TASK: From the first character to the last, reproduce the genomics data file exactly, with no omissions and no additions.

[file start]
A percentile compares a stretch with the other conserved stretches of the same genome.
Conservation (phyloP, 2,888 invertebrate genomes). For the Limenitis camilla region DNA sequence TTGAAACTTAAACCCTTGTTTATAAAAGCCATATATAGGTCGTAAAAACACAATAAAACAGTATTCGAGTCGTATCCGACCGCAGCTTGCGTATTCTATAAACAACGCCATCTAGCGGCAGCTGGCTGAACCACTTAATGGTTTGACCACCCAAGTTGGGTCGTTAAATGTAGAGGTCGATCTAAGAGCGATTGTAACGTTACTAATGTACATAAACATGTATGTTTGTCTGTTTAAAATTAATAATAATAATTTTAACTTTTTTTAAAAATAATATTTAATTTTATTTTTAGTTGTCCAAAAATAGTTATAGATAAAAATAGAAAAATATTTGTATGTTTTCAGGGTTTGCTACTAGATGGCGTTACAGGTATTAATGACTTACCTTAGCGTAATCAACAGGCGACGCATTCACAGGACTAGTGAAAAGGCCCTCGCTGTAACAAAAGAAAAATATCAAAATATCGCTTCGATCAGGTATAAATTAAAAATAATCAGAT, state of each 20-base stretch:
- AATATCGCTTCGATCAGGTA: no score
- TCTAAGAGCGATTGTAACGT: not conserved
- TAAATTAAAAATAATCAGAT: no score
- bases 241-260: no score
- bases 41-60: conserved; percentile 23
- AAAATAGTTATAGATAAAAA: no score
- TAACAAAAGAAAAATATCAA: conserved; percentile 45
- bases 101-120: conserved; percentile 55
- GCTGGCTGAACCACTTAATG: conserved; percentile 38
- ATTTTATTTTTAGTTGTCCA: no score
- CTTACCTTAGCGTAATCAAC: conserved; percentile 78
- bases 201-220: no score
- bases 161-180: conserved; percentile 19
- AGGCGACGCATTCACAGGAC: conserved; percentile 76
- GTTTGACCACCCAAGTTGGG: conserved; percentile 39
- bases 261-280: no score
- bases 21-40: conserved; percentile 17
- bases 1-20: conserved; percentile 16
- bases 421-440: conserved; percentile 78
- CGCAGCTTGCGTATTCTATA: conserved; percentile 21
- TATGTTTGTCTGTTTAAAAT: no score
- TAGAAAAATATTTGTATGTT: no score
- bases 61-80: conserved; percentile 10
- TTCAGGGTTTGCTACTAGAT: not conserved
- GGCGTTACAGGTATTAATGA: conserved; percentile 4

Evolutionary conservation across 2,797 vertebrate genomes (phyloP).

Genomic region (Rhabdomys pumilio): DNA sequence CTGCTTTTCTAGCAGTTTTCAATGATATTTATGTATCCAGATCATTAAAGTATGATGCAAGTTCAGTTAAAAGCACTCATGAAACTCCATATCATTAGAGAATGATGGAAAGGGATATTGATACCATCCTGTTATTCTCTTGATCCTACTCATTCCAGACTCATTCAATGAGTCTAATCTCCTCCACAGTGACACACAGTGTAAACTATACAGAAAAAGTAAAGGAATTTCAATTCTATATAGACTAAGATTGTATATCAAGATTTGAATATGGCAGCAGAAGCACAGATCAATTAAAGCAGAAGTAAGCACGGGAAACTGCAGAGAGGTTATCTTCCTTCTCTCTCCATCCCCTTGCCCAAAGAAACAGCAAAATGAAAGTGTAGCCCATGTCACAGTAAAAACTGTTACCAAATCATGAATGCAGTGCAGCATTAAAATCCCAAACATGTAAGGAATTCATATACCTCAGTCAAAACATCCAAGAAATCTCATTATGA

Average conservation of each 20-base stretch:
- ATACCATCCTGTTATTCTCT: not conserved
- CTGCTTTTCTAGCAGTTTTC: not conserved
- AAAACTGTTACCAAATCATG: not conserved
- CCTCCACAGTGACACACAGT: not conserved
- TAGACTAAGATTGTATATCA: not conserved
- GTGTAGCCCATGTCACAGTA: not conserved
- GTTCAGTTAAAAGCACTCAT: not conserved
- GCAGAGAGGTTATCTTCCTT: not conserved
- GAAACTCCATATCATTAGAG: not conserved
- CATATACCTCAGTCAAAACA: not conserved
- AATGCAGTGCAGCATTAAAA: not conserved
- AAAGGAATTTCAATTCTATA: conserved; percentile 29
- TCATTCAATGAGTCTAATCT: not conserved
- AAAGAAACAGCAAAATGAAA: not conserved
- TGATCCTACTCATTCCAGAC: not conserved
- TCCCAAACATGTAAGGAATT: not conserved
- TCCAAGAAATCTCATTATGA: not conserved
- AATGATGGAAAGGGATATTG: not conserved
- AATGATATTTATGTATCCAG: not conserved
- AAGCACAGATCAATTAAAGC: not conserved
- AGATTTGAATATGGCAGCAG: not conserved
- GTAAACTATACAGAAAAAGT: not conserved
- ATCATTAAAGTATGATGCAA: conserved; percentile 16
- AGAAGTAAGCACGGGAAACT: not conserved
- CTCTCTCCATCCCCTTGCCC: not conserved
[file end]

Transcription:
A percentile compares a stretch with the other conserved stretches of the same genome.
Conservation (phyloP, 2,888 invertebrate genomes). For the Limenitis camilla region DNA sequence TTGAAACTTAAACCCTTGTTTATAAAAGCCATATATAGGTCGTAAAAACACAATAAAACAGTATTCGAGTCGTATCCGACCGCAGCTTGCGTATTCTATAAACAACGCCATCTAGCGGCAGCTGGCTGAACCACTTAATGGTTTGACCACCCAAGTTGGGTCGTTAAATGTAGAGGTCGATCTAAGAGCGATTGTAACGTTACTAATGTACATAAACATGTATGTTTGTCTGTTTAAAATTAATAATAATAATTTTAACTTTTTTTAAAAATAATATTTAATTTTATTTTTAGTTGTCCAAAAATAGTTATAGATAAAAATAGAAAAATATTTGTATGTTTTCAGGGTTTGCTACTAGATGGCGTTACAGGTATTAATGACTTACCTTAGCGTAATCAACAGGCGACGCATTCACAGGACTAGTGAAAAGGCCCTCGCTGTAACAAAAGAAAAATATCAAAATATCGCTTCGATCAGGTATAAATTAAAAATAATCAGAT, state of each 20-base stretch:
- AATATCGCTTCGATCAGGTA: no score
- TCTAAGAGCGATTGTAACGT: not conserved
- TAAATTAAAAATAATCAGAT: no score
- bases 241-260: no score
- bases 41-60: conserved; percentile 23
- AAAATAGTTATAGATAAAAA: no score
- TAACAAAAGAAAAATATCAA: conserved; percentile 45
- bases 101-120: conserved; percentile 55
- GCTGGCTGAACCACTTAATG: conserved; percentile 38
- ATTTTATTTTTAGTTGTCCA: no score
- CTTACCTTAGCGTAATCAAC: conserved; percentile 78
- bases 201-220: no score
- bases 161-180: conserved; percentile 19
- AGGCGACGCATTCACAGGAC: conserved; percentile 76
- GTTTGACCACCCAAGTTGGG: conserved; percentile 39
- bases 261-280: no score
- bases 21-40: conserved; percentile 17
- bases 1-20: conserved; percentile 16
- bases 421-440: conserved; percentile 78
- CGCAGCTTGCGTATTCTATA: conserved; percentile 21
- TATGTTTGTCTGTTTAAAAT: no score
- TAGAAAAATATTTGTATGTT: no score
- bases 61-80: conserved; percentile 10
- TTCAGGGTTTGCTACTAGAT: not conserved
- GGCGTTACAGGTATTAATGA: conserved; percentile 4

Evolutionary conservation across 2,797 vertebrate genomes (phyloP).

Genomic region (Rhabdomys pumilio): DNA sequence CTGCTTTTCTAGCAGTTTTCAATGATATTTATGTATCCAGATCATTAAAGTATGATGCAAGTTCAGTTAAAAGCACTCATGAAACTCCATATCATTAGAGAATGATGGAAAGGGATATTGATACCATCCTGTTATTCTCTTGATCCTACTCATTCCAGACTCATTCAATGAGTCTAATCTCCTCCACAGTGACACACAGTGTAAACTATACAGAAAAAGTAAAGGAATTTCAATTCTATATAGACTAAGATTGTATATCAAGATTTGAATATGGCAGCAGAAGCACAGATCAATTAAAGCAGAAGTAAGCACGGGAAACTGCAGAGAGGTTATCTTCCTTCTCTCTCCATCCCCTTGCCCAAAGAAACAGCAAAATGAAAGTGTAGCCCATGTCACAGTAAAAACTGTTACCAAATCATGAATGCAGTGCAGCATTAAAATCCCAAACATGTAAGGAATTCATATACCTCAGTCAAAACATCCAAGAAATCTCATTATGA

Average conservation of each 20-base stretch:
- ATACCATCCTGTTATTCTCT: not conserved
- CTGCTTTTCTAGCAGTTTTC: not conserved
- AAAACTGTTACCAAATCATG: not conserved
- CCTCCACAGTGACACACAGT: not conserved
- TAGACTAAGATTGTATATCA: not conserved
- GTGTAGCCCATGTCACAGTA: not conserved
- GTTCAGTTAAAAGCACTCAT: not conserved
- GCAGAGAGGTTATCTTCCTT: not conserved
- GAAACTCCATATCATTAGAG: not conserved
- CATATACCTCAGTCAAAACA: not conserved
- AATGCAGTGCAGCATTAAAA: not conserved
- AAAGGAATTTCAATTCTATA: conserved; percentile 29
- TCATTCAATGAGTCTAATCT: not conserved
- AAAGAAACAGCAAAATGAAA: not conserved
- TGATCCTACTCATTCCAGAC: not conserved
- TCCCAAACATGTAAGGAATT: not conserved
- TCCAAGAAATCTCATTATGA: not conserved
- AATGATGGAAAGGGATATTG: not conserved
- AATGATATTTATGTATCCAG: not conserved
- AAGCACAGATCAATTAAAGC: not conserved
- AGATTTGAATATGGCAGCAG: not conserved
- GTAAACTATACAGAAAAAGT: not conserved
- ATCATTAAAGTATGATGCAA: conserved; percentile 16
- AGAAGTAAGCACGGGAAACT: not conserved
- CTCTCTCCATCCCCTTGCCC: not conserved